Physicists getting closer to reading the inside of stars

March 13, 2015 by Wendy Ellison, Science and Technology Facilities Council
Model aerial view of FAIR. Credit: FAIR

UK nuclear physicists are one step closer to being able to read the inside of stars and discover new elements that exist for only a trillionth of a trillionth of a second inside exploding supernovae.

Part of an international project, R3B, they have taken the latest step towards the development of a detector that will reveal missing information about extreme states of matter, with the successful commissioning of one its first silicon detector modules. R3B is developing a ground breaking detector system that will provide key technology for NuSTAR (Nuclear Structure, Astrophysics and Reactions), one of the four main international experiments planned for FAIR (Facility for Antiproton and Ion Research) in Germany which, when completed, will be the most advanced research facility in the world.

The Science and Technology Facilities Council's (STFC) physicist Roy Lemmon said: "Nobody knows exactly how many elements are out there waiting to be discovered, or how they are created, but we will be able to study new nuclei that have never been seen before, and find answers to information that is still missing about extreme states of matter in the Universe. The advances in technology that will result from the work on R3B make it a very exciting time to be involved in this area of research. Through R3B and NuSTAR we will be able to address a very broad spectrum of science that will answer some really fundamental questions"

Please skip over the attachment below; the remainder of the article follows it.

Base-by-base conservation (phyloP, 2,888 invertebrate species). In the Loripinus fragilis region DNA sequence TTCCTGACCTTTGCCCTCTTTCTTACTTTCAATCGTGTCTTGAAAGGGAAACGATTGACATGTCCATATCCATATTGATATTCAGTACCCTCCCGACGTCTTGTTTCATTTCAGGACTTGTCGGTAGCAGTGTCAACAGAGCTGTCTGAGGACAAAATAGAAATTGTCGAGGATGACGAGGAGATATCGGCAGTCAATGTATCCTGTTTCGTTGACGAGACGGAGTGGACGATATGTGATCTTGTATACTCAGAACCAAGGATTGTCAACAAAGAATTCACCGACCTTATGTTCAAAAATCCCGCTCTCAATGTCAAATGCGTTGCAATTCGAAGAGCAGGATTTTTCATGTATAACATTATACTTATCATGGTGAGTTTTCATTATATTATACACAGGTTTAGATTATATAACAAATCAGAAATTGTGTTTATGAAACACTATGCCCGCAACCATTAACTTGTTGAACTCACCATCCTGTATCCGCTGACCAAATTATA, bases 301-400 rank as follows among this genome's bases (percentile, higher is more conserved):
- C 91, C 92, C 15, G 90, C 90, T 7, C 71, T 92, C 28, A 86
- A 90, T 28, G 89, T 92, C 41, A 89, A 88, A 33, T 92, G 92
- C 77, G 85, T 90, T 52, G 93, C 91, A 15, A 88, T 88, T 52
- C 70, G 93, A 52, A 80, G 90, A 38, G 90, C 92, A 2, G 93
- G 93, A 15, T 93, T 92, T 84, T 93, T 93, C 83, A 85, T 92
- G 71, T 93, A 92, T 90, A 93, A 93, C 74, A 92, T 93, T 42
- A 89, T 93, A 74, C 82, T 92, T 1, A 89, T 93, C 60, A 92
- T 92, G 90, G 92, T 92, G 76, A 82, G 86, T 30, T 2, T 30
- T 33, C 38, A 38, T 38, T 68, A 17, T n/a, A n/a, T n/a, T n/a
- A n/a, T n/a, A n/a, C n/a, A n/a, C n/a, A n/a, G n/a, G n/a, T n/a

At FAIR, NuSTAR will create extraordinarily rare nuclear species that only exist momentarily within exploding stars such as supernovae. R3B will be made up of a series of highly complex sub-detectors and, for its part, the UK team has developed a state-of-the-art silicon tracker that will be capable of exploiting these high intensity beams at NuSTAR, allowing researchers to study the properties of these rare nuclear species that do not occur naturally on earth.

Professor John Simpson, Head of STFC's Nuclear Physics Group, added: "FAIR will be the world's most important nuclear physics research facility for many years to come creating an opportunity for UK nuclear physics scientists to work at the cutting edge in the development of new and innovative applications, such as in brand new techniques for medical imaging and radiation monitoring. The UK will benefit enormously as a result of these international research programmes and there will be built-in opportunities to contribute to and profit from new technologies."

Nuclear physics research is already responsible for a host of world changing applications across many areas of our lives, such as providing the technology behind scanners in hospitals, in the early detection of brain tumours and cancer therapy, as well as in anti-terrorism security applications.

Dr Marielle Chartier, leader of the R3B project at the University of Liverpool said: "The successful commissioning of one of the first Silicon detector modules in an "in-beam" test at the accelerator facility at GSI, Germany, was a key milestone for the project. This was a tremendous effort by the whole team. The R3B spectrometer can now be realised and this project and others within NuSTAR will allow the UK to be involved in a whole range of ground breaking physics experiments etc."

Explore further: Gamma ray camera will give new insights into the birth and evolution of stars

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